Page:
The tortured artist: an age old stereotype that has turned artists into piss poor caricatures and memes. The image that comes to mind is a Picasso-esque artist in a dirty, run down loft on the verge of insanity and only her art to keep her company. There is more to this than just a stereotype, however. We laugh at the caricature, but the truth is we often relate to the voice this artist reveals in her art. Despite this cliche and underneath all the memes, lies a truth that keeps art just as impactful as in the Renaissance Era. Art resonates with people, allowing them to relate, empathize, reflect. It is an artist’s voice that resonates so deeply within the viewer and inspires thinking and feeling. More often than not, that voice comes from a trauma and a darker place. It is those whom have hurt and are brave enough to speak about that hurt who become impactful artists. It is the artist that relates to others on a deeper and more profound level, releasing that brave soul and allowing an audience to find their own power in their work. Lindsey Francis of @morethanmuddy has become that impactful artist through her own pain and ability to reveal the pain of her audience and empower them.
Lindsey invited me into her swanky apartment building with an enthusiastic swoop of her arm and a laugh, immediately lighting up her face. We chatted formalities as we climbed the narrow staircase and stepped into her apartment. The large, commanding canvasses that hung on her walls complimented the open lightness of her apartment. Intentionally over sized paintings in various bright colors and subject matter drew the viewer immediately into Lindsey’s world. Silhouettes, bright slashes of color, conflict and anatomical drawings flowed throughout the living room and into her intimate and orderly art studio. She offered me a seat on the large, surprisingly comfortable couch as she pulled up a swivel chair in front me. The boldly colored and loosely flowing canvasses on the wall organically clashed with the organization and neatness of the room. A smaller, unfinished canvas sat on the easel, as different colored paint and tools hung neatly on the wall next to it. We started our conversation talking about the trips we had taken recently and her eyes lit up as she recanted her trip to the West Coast for her sister’s wedding. She spoke about the need to cleanse and to reset as her demeanor softened and she thoughtfully turned towards the art on the walls. The conversation naturally flowed into the catharsis and cleansing power of creativity.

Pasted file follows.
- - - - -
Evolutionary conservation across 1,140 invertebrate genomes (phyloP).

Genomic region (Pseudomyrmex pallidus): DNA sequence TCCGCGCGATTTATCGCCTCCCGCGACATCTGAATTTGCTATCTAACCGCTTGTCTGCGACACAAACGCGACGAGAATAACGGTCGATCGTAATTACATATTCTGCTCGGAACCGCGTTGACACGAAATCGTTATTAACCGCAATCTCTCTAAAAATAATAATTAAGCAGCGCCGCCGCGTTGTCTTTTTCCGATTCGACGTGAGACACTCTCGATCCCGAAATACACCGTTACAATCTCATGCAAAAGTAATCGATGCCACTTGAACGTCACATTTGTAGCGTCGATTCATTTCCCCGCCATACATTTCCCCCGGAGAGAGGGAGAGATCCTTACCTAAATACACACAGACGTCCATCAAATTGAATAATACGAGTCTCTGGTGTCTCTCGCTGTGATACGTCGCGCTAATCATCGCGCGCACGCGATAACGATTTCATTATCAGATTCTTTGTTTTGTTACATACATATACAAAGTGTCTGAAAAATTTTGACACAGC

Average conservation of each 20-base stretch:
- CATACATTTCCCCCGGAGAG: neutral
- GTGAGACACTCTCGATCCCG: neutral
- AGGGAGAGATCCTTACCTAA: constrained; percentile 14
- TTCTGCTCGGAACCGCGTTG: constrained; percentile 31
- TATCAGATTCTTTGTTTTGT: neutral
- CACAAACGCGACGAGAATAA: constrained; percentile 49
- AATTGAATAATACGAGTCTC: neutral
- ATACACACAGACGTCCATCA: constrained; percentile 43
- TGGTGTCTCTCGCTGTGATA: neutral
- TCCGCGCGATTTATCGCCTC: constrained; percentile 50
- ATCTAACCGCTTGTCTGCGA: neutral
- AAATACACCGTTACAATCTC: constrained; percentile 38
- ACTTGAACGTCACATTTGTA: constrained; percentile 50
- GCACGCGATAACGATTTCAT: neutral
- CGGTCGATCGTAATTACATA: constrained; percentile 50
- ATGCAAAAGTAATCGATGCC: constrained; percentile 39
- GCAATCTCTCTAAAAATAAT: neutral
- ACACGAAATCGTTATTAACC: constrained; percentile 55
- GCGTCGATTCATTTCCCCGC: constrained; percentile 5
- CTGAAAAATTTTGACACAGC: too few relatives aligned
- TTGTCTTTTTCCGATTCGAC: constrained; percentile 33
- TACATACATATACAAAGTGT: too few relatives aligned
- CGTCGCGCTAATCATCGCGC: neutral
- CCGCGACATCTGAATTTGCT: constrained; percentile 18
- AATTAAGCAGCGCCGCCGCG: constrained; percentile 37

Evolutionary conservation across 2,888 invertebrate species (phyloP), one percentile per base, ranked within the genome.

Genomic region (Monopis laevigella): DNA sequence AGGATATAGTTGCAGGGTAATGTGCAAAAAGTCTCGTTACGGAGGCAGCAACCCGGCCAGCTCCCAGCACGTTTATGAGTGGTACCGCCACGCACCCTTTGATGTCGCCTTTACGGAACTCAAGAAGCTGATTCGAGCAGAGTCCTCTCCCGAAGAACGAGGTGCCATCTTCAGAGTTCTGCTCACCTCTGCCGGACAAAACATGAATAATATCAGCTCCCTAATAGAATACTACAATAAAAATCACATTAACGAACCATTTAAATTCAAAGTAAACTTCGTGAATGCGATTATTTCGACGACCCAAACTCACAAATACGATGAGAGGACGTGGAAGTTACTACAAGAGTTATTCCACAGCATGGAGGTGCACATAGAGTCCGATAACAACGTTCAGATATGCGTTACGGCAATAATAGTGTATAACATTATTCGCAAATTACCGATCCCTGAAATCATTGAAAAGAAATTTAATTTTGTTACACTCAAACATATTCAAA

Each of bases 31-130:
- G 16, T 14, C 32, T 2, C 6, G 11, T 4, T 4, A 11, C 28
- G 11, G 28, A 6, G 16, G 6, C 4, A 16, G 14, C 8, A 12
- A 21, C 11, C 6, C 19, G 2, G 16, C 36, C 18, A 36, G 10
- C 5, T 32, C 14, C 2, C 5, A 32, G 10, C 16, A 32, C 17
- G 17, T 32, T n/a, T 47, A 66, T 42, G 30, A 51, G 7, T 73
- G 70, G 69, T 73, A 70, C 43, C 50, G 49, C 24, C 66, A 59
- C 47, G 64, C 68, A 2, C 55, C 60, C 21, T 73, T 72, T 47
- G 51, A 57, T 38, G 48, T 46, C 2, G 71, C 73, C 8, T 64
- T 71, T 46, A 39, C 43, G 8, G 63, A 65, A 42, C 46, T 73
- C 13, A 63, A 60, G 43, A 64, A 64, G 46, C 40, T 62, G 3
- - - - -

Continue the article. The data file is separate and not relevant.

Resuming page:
Each canvas that hung on the wall told a story and exuded the emotion and trauma of the artist. One large canvas that hung boldly on the wall, exhibited semi-frantic lines and patterns in bright colors flashing across the background. Smooth, calm patterns wove in and out of the lines. A hint of a silhouette peaks out amongst the lines, patterns and vibrant colors. Finished shortly after her grandfather’s passing, Lindsey used this painting to honor him and address her trauma of losing one of the most important people in her life. She reminisced on his support of her artist endeavors and the emotional roller coaster of losing him. “ That was a tough one to get through,” she nervously giggled. The slightly hidden silhouette resembled the grandfather that she missed. “I feel that he is watching over me and that is a representation of that. He was my biggest supporter. I went through a lot losing him. You can kinda see that in this piece. It took a while and a lot of emotion to get through it.” A thoughtful silence hung in the air as another painting caught my eye, provoking me to ask the inspiration and interpretation. The human anatomical figure on one side and the figures of a wolf and a bear other other seemed to be provoking each other from different sides of the canvas. The human body in conflict with the natural surrounds or a deeper evil. “That image came to me in a dream!” She smiled. We discussed the symbolism and laughed at my rudimentary interpretation of her art, as Lindsey walked over to the closet and began to pull out a few smaller works.